The Steve Bell cartoon in yesterday’s Guardian caused a fairly predictable reaction. SNP supporters and Yes voters were offended, some Guardian journalists drew ludicrous defensive comparisons citing Charlie Hebdo – as if people had called for Bell to be beheaded, rather than just expressed the opinion that the cartoon was nasty and racist – and lovers of comedy went off scratching their heads after fruitless attempts to understand what the joke was supposed to be.
(“It’s a quote!”, shouted quite a few people, naming about a dozen different historical figures as the alleged source of a line about trying everything once, but none of them offering anything by way of explanation on how that was connected to any comment or policy of Nicola Sturgeon’s or the SNP’s.)
Anyone naively thinking that the publication of the cartoon was just an unfortunate lapse or oversight will have been disappointed by today’s paper, which carries another painfully unfunny and incomprehensible Nat-bashing effort from Bell, although this time the offence is limited to the portrayal of Sturgeon and Alex Salmond as a pair of stereotypical kilt-wearing Jocks.
(The caption explains the strip as being purportedly about “Salmond and Sturgeon’s Highland fling”, but we haven’t a clue what that’s supposed to mean. We’re not aware of them having visited the Highlands recently and we can’t think of any characteristic of full fiscal autonomy that resembles a traditional dance.)
Unionists, meanwhile, indignantly pointed out to some complainants that attacking the SNP isn’t the same thing as attacking Scots as a whole. But as media hysteria about the apparently-unconscionable prospect of Scottish MPs influencing a UK government reaches fever pitch, that distinction is getting less and less meaninfgul.
45% of Scots voted Yes in the independence referendum, and most opinion polls show a higher percentage than that planning to vote for the SNP at this May’s general election. Those two groups are not identical – a sizeable minority (typically 15-20%) of SNP supporters oppose independence, and a significant number of supporters of other parties voted Yes last September.
The most recent Lord Ashcroft polls – conducted in areas which voted No in the referendum – found that only 42% of respondents said they definitely wouldn’t vote for the SNP (page 8). His previous poll, of largely Yes-supporting areas, found just 33% saying they definitely wouldn’t back the Nats (also page 8).
What we can deduce from all the above data is that a clear majority of Scots either already do vote for the SNP or are prepared to consider doing so. And what that in turn means, by an inevitable process of arithmetic, is that crass, insulting depictions of the SNP in fact are attacks on most – though not all – Scots.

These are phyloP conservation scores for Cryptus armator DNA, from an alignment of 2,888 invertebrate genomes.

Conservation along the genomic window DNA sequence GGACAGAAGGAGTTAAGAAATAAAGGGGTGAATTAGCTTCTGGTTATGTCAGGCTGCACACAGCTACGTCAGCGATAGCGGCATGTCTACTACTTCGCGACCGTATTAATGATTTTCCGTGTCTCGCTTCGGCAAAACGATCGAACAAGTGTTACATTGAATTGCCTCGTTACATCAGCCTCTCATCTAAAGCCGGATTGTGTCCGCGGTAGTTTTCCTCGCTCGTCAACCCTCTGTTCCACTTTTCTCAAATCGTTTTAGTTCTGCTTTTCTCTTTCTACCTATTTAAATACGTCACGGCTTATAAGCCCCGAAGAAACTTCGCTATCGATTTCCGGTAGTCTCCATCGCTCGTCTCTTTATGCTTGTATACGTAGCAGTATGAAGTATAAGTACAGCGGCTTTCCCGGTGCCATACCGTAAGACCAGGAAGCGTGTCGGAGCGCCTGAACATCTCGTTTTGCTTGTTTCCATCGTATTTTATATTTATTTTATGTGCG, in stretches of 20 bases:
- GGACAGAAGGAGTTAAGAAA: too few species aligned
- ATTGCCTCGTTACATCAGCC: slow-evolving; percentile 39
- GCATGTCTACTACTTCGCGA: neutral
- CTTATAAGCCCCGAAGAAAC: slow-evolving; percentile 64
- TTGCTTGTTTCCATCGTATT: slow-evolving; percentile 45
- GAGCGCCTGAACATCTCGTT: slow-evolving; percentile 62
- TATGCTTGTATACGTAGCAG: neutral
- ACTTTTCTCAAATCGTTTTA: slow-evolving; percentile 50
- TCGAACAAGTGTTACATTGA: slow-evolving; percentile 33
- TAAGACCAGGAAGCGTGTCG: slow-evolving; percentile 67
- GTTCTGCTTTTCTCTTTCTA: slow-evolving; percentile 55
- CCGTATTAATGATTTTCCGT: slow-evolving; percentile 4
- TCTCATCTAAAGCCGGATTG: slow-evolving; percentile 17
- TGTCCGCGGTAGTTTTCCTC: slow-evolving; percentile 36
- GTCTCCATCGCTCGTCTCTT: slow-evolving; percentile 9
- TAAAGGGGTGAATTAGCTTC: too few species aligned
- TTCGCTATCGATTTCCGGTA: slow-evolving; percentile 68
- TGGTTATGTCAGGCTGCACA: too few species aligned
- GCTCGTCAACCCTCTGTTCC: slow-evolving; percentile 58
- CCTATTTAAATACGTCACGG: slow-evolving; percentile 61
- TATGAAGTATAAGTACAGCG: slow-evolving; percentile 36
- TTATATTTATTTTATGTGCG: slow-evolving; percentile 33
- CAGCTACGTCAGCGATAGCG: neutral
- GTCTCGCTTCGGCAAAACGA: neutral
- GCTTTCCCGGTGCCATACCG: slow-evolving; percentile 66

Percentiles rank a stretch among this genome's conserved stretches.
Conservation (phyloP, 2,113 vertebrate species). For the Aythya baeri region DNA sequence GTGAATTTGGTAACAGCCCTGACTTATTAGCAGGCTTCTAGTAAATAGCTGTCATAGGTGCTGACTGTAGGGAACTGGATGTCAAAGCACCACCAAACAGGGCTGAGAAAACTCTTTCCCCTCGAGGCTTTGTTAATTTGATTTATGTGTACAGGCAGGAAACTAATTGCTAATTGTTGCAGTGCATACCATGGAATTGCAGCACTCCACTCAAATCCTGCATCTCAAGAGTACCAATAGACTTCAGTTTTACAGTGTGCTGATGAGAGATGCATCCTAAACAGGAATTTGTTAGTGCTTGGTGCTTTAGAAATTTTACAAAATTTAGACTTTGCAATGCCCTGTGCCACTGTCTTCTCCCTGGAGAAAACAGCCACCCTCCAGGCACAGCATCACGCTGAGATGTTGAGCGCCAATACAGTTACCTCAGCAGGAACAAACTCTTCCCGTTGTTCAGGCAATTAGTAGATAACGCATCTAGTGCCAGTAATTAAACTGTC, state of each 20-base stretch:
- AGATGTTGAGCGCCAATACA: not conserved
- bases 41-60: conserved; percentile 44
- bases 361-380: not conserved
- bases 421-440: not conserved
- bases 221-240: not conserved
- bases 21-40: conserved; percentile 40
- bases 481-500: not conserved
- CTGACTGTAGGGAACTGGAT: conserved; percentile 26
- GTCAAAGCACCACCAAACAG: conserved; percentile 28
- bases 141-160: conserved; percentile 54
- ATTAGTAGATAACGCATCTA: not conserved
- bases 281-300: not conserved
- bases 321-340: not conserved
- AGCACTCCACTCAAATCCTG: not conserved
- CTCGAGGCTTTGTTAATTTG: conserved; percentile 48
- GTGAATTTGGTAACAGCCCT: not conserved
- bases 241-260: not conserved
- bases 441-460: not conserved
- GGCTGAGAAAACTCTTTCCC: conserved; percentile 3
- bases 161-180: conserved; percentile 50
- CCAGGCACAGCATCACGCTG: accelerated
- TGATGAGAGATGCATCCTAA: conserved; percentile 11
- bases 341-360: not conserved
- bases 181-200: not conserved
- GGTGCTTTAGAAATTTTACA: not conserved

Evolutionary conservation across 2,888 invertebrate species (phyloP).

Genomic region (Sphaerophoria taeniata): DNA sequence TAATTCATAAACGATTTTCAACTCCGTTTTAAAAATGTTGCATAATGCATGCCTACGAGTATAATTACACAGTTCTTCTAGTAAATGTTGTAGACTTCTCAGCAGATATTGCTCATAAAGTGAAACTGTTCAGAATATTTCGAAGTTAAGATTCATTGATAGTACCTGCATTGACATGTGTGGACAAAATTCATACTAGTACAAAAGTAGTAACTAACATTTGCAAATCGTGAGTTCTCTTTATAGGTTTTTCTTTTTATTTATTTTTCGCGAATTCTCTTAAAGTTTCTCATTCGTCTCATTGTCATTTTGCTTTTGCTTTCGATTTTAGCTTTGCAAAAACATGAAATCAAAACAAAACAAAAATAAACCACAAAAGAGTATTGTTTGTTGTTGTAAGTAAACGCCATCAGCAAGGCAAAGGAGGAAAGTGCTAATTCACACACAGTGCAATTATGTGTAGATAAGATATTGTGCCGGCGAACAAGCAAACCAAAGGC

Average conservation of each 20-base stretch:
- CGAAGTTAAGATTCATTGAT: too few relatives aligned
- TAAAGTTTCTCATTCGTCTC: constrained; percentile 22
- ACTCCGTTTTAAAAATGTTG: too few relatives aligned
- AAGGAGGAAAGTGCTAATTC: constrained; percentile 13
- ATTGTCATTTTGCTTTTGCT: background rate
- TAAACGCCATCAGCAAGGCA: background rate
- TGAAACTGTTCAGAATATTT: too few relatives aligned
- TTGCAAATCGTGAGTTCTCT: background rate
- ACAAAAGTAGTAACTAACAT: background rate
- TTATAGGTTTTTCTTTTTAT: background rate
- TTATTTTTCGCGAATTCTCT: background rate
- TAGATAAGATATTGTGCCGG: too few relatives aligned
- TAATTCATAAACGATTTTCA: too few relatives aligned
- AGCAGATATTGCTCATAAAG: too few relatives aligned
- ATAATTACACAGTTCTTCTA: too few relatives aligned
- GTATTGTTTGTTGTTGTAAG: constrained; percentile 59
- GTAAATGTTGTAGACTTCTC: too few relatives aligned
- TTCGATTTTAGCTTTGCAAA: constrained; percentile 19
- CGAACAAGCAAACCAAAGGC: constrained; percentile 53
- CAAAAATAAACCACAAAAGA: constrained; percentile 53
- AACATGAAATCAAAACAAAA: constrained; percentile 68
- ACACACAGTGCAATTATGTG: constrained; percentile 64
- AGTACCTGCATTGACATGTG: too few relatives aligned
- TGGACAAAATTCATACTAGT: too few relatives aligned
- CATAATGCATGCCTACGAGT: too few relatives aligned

So when the likes of Bell suggest, as he did last November, that Sturgeon leads a party that’s akin to the Nazis, that’s a much wider jibe than it seems.
(Again we’re left bemused by the “joke”. We get the first frame – mocking the SNP’s relentless positivity – and also the second frame about ludicrous political language, but we can’t for the life of us work out how that then leads to the “National Socialism” punchline. The Nazis weren’t exactly known for their sunny, upbeat rhetoric.)
The message blaring out of England all this year has been that Scots have no right to exert democratic political influence in the UK Parliament by voting for the parties they like. The right-wing media shrieks in outrage about “Tartan Stalinism” being imposed on the English if SNP votes let Ed Miliband in, while Labour clubs Scots over the head about how voting SNP will let the Tories in.
The tone results in demented headlines like this one in today’s Mirror:
Both sides of the media and all the Westminster parties chip in with similar words – menace, destruction, danger, terrifying, doomsday – to refer to a peaceful democratic process by which voters and parties pursue legitimate political aims.
The whole of Scotland is “othered”, turned from UK citizens into a sinister insurgency, an invading force, the barbarians at the gates. Scots are stupid savages, an inferior species of beasts which cannot be reasoned with:
Iain Macwhirter in today’s Herald calls it a “vile witch-hunt”, and he’s not overstating it. All sides, for their own reasons, are desperately trying to portray a vote for the SNP as a reckless, borderline terrorist act, for no other reason than that neither Labour nor the Tories can command enough support to secure a majority, even under a First Past The Post electoral system that grants absolute power on 35% of the vote.
In 2013 Steve Bell had suggested that Scotland – expressly the whole country, not the SNP – should “go and [—-] itself”, with nobody left in any doubt as to which word was being obscured.
The rest of the UK – the country which just months ago was begging Scotland to stay – has now joined in, because Scots foolishly heeded the pleas that they should remain in the United Kingdom and play a full part in its governance. Yet the moment they showed the slightest sign of doing so, they’ve been drowned in vitriol.
We suspect that if there’s a second independence referendum – and that event seems closer with every passing day – a “lovebombing” strategy will be rather less effective. And for that, if not for his services to comedy, we’ll owe Steve Bell a debt of gratitude. So we urge angry readers not to demand his silencing by the Guardian – censorship is wrong. Je suis Stevie.
And to Bell himself we say only this: keep ’em coming, champ.